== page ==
Redline 10w40 work better than Mobil1 0w40 ?

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Apr 17, 2003
Wimberley, Texas
Well, I have sort of changed my mind. I was going to use Mobil 1 0w40 in my 95 Lincoln Town Car after the auto rx.Now I am thinking like a 10w40 redline oil for the HOT weather big grocery hauling I do down here by Austin Tx . Would this be too thick for a car that says it prefers 5w30 ? At 133,000 and no oil usage wouldn't 10w40 keep in the same condition it's in for a long time.Or, is 0w40 easier for start up? Thanks for your replies!
Grocery hauling as in gallons of water, **** loads of **** filling the car and 2 folks inside.Stop and go around austin, then 30 mile one way hwy driving there and back home.Don't you think 40wt would help?
I don't understand the question - they're both SAE 40 weight oils. I think either one would work fine, the Redline would probably be better in the summer and the Mobil might be a better choice if it goes below freezing there during the winter.
I would go with Redline 10W30, since it has higher HTHS thasn petroleum 10W40, and -49 F pumpability with 5% Noack volatility.

Even in the Austin city limits you wouldn't need more viscosity.

What size engine is this TC?

[ May 06, 2003, 01:34 PM: Message edited by: MolaKule ]
It is 4.6 liter V8 .The Lincoln and Ford 4.6 (as in Crown Vic) enthusiasts mainly recommend 5w30 since the tolerances are so small in this engine.At 133,000 you would think their would be a better viscosity.Thanks!
Well RL 10w30 is quite a few steps above the factory recommendation. It's basically a SAE30 that happens to flow in cold. So the manual recommends petroleum 5w30...10w30 would be thicker than that, and 10w40 thicker still. RL 10w30 is thicker than all of those. Unless you are burning oil or road racing(something tells me not
), I'd agree 10w30 is fine.

At this mileage a synthetic 10W30 should work just fine.

Do you or anyone else have the clearance specifications on this engine?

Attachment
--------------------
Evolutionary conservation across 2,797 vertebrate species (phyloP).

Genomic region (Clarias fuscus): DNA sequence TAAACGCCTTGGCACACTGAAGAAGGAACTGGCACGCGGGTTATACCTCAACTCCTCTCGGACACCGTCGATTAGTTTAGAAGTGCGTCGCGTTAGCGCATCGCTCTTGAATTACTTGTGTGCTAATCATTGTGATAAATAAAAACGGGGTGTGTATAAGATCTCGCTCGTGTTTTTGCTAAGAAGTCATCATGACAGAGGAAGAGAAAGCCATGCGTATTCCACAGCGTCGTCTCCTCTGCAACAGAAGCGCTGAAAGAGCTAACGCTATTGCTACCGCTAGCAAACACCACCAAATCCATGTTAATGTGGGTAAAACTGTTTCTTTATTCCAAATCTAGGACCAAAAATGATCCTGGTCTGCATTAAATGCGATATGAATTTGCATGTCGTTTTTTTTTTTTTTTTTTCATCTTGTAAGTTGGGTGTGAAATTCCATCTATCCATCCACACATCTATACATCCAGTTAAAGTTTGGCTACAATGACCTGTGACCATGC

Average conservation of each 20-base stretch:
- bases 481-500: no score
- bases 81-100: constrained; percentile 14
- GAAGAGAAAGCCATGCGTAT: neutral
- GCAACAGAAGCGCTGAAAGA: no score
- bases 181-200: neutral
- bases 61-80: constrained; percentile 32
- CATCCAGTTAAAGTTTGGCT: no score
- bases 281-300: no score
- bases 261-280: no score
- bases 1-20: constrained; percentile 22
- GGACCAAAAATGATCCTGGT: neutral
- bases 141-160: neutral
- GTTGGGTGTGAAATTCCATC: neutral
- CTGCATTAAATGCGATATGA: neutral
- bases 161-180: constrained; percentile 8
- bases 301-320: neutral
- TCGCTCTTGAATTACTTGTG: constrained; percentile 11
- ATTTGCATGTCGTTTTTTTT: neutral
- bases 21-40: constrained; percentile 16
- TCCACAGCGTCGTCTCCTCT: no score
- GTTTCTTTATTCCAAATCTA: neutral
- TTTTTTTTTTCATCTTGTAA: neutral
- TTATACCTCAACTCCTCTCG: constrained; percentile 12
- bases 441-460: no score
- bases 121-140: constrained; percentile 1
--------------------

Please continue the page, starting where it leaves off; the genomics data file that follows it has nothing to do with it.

I am attempting to make a catalog of engine clearances for comparison purpose and to calculate required viscosities.
I wanted to make a point that might seem trival to some but is very important to me. Clearances are the key factory not tolerances. I belive that people tend to interchange the too when they are quite different. Tolerance is how close to a given desing spec. a given part or assembly is manufactured to. Clearance is the amount of space between two parts or assembly's. I would challenge most people to show me were bearing clearances in general have been reduced on crank journals, ring to bore etc... While tolerances are being controlled much more closely especily in reguards to concentricity and we are seeing less tolerance stacking very few engines even new designs have seen any significant reduction in clearnces. The few that have are either ultra luxury or ultra performance. I have compared alot of engines spec.'s from various manufactures and find strikeing similaritys withing a company even on different engine platforms. You can only reduce the clearances so much before you can no longer reliable manufacture it affordably. You will also get to the point of deminishing returns in alot of areas like cost, durability, efficency(too much friction). I will try to get you the spec.'s for Dodge 3.9V6, 5.2V8, 5.9V8 and their somewhat new 4.7OHCV8. I have them at home so it is just a matter of digging out the unit repair manuals.
Thanks John, I would appreciate any info you can provide. And diametral clearances are what's under discussion - the distance or gap between bearings and journals or between piston rings and cylinder bores. Tolerance is how much variation is allowed from one part to the next.

From what I have seen thus far, here are relative clearances and suggested DINO oil viscosities for a few engines:

1. Daughters 3.0L V-6 in Explorer - Tight - 5W30 TO 10w30

2. '01 Nissan Frontier 2.4L - Tight - 5w30 TO 10w30

3. '92 Suburban V8 350 - Medium - 5w30 TO 10w40

4. '86 Suburban V8 350 - Medium to Loose - 10W30 to 15W40

5. '96 Mercedes 190E - Loose - 10W40 to 20W50

6. '99 Tahoe 350 V8 - Tight - 5W30 to 10W30

7. '74 Suburban 454 V8 - Loose - 10W40 to 20W50

A rule of thumb is that synthetic oils can be one viscosity weight classification below the dino weight clasification.
If the car wants 30, give it 30. Use a good 30 (M1 5w30 would do nicely). The 40 won't likely give you any benefit for a car that was designed to run on 30.
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